In order to eliminate the errors which are inherent of the sampling during the determination of the maximum of the correlation function, use can be made of a multiplexing-interpolation circuit which supplies, on the basis of the correlation function values, a more exact estimate of the velocity and the value of the corresponding correlation peak. French Patent Application FR-2 590 790 in the name of Applicant gives the subject matter of which is included in the aforementioned U.S. Pat. No. 4,803,990 an example of this type of processing of the echographic signal where the correlation between signals is a "1-bit" correlation in a sense that the signals S_{n+1} and S_{n} previously used are reduced to the sign of the ultrasonic signal. It is known that in that, case, the peak of the correlation function is shaped as an isosceles triangle. Knowledge of this shape enables complete reconstruction of the correlation peak by linear interpolation, starting from the highest point and its two neighbours, and hence exact determination of the position of uo.

This known method for the measurement of velocities, based on the analysis of the time shift, offers substantial advantages over other methods which are based, for example on frequency or phase shift. It notably allows for the use of troadband transmission signals, offering a high axial measurement resolution.

However, the method described above does not enable measurement of velocities exceeding a limit velocity V_{lim} given by: ##EQU2## where C represents the propagation velocity of the ultrasonic wave. This phenomenon, also known as "aliasing", is linked to the indetermination induced by the periodicity of the echographic signal. A detailed description is given in "Doppler Ultrasound and Its Use in Clinical Measurement", P. Atkinson and J. P. Woodcock, Academic Press, 1982, pp. 114-128.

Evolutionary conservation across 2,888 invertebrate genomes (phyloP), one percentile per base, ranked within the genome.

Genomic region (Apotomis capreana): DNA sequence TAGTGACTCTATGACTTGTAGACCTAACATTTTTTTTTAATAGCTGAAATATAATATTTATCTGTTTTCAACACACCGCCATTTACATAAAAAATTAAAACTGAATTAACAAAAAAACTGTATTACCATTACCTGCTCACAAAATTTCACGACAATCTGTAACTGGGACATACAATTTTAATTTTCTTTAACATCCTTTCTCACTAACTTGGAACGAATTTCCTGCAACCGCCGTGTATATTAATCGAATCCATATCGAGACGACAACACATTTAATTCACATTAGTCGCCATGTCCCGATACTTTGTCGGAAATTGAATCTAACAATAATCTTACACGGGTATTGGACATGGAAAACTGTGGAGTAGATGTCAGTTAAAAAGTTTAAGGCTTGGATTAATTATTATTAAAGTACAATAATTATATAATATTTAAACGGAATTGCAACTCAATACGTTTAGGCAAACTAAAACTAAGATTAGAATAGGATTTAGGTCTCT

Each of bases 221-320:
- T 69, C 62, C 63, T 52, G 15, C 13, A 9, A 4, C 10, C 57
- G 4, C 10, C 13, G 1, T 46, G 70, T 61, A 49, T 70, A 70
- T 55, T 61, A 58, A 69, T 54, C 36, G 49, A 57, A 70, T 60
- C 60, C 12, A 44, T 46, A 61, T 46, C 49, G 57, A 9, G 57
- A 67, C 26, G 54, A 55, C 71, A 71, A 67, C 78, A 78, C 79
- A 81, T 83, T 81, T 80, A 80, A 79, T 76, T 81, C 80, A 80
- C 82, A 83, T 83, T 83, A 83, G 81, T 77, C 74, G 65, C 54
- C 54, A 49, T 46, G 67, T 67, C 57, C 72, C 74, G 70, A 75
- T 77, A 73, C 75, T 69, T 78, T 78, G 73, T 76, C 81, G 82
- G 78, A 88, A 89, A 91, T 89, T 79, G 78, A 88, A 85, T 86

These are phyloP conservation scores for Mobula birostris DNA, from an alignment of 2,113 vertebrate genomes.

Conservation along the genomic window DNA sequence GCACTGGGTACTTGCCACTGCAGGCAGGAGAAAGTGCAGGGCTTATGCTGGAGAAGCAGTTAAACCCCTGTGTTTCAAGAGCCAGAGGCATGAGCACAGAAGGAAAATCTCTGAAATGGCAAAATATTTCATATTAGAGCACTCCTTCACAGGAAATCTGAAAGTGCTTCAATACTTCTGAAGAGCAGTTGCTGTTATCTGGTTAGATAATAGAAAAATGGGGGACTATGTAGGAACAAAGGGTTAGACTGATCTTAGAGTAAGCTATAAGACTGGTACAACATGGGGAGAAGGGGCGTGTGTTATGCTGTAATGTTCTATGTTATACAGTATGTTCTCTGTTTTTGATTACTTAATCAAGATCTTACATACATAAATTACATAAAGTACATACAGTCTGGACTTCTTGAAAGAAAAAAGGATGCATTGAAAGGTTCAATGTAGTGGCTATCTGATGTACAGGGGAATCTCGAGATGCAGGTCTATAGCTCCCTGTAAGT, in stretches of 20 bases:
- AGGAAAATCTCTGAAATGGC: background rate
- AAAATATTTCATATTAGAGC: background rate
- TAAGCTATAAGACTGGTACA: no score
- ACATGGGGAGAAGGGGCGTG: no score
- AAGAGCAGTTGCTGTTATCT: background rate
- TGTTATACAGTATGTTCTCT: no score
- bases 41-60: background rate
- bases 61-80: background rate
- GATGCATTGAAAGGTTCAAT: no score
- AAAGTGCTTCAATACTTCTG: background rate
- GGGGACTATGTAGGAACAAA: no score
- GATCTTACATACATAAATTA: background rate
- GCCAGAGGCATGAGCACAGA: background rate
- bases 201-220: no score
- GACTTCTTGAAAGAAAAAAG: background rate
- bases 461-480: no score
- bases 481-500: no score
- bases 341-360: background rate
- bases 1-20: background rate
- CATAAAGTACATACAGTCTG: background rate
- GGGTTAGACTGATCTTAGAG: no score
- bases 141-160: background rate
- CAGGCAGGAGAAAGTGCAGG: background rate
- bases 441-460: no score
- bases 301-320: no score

For example, using a recurrent period T of 100 μs, a central acoustic frequency f_{o} of 5 MHz, and a propagation velocity C of 1500 m/s, a limit velocity V_{lim} of 75 cm/s occurs whereas, for example given blood flows can reach velocities which are substantially higher.

In order to increase the limit velocity of the measurement, it could be contemplated to decrease the frequency f_{o}, but this would reduce the accuracy of measurement and the resolution. Similarly, an increase of the recurrent frequency would lead to an undesirable reduction of the scanning depth.

Thus, the technical problem to be solved by the present invention is to realise a device for the measurement of the velocity of blood flows of the kind disclosed in the preamble, which device enables an increase of the limit velocity V_{lim} of measurement without reducing the frequency f_{o} and without increasing the recurrent frequency 1/T.

Independent from the "aliasing" phenomenon, it is an object of the invention to remove other ambiguities which are linked to the sampling during the determination of the correlation peak. It may occur that the highest point of the sampled correlation function does not relate to the correlation peak searched. This situation may occur when complex streams are measured, comprising substantial speed gradients which tend to lower the correlation peak. This error becomes apparent as abrupt discontinuities in the reconstruction of the velocity profile as a function of the scanning depth.